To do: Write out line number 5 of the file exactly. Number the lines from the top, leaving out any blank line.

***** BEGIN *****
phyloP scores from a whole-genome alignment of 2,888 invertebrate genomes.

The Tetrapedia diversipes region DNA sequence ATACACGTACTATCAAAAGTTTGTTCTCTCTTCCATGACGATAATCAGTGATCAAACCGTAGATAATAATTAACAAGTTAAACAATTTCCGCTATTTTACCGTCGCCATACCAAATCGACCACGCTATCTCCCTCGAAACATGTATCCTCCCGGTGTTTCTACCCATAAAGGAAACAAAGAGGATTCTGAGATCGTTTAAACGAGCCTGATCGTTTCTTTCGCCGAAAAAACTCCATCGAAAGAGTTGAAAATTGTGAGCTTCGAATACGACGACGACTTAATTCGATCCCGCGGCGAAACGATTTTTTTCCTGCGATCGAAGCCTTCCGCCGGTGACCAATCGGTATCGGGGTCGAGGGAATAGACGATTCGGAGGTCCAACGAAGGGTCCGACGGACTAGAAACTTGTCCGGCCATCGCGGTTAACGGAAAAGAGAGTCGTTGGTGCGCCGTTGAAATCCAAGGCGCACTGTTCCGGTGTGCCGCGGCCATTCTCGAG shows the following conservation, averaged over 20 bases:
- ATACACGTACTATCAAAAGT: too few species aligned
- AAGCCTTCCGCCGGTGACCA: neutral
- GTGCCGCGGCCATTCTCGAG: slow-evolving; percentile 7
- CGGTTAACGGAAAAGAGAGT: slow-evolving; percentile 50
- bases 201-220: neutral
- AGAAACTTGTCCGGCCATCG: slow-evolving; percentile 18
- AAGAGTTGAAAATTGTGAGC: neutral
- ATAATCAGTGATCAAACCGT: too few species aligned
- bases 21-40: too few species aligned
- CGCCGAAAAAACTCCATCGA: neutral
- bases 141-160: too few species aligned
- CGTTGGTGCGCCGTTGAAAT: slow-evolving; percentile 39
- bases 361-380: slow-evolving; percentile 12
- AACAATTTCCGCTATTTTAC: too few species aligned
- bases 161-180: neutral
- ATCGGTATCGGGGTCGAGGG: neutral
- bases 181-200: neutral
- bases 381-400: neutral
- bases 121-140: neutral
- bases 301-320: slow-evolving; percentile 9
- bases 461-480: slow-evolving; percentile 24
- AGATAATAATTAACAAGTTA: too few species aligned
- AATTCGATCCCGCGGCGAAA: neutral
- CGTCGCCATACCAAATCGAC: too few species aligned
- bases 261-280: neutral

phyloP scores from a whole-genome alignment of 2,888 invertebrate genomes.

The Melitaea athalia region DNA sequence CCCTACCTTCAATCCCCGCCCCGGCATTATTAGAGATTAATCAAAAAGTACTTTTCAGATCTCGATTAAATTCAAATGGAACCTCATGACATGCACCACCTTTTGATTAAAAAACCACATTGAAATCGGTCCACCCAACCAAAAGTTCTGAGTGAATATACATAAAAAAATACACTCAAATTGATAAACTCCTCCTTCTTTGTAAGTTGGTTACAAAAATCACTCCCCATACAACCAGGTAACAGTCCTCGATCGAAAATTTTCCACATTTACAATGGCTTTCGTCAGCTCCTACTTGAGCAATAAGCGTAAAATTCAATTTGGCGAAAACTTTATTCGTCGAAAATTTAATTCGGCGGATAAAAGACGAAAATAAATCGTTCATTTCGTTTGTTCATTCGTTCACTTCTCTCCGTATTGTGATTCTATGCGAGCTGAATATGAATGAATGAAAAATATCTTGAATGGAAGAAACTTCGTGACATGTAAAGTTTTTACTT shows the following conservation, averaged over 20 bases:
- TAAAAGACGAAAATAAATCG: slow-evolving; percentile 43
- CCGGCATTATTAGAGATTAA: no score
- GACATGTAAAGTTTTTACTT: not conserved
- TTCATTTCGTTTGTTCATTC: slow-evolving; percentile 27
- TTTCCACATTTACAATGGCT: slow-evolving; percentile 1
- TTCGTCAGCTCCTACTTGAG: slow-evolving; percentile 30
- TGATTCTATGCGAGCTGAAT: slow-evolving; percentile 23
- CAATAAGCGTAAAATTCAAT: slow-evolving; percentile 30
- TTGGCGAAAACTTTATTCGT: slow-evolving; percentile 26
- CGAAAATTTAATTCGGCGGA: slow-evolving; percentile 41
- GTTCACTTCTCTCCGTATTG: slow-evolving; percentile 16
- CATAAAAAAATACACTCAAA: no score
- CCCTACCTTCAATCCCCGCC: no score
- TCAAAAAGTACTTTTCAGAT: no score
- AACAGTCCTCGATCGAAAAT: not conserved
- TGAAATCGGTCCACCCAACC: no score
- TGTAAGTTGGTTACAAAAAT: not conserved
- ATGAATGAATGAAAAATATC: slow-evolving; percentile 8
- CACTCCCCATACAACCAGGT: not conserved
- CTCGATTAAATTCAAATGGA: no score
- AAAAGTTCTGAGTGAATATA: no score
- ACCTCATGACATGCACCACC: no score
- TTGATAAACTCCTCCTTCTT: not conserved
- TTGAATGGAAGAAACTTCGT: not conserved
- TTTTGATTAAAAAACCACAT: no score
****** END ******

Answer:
- GTGCCGCGGCCATTCTCGAG: slow-evolving; percentile 7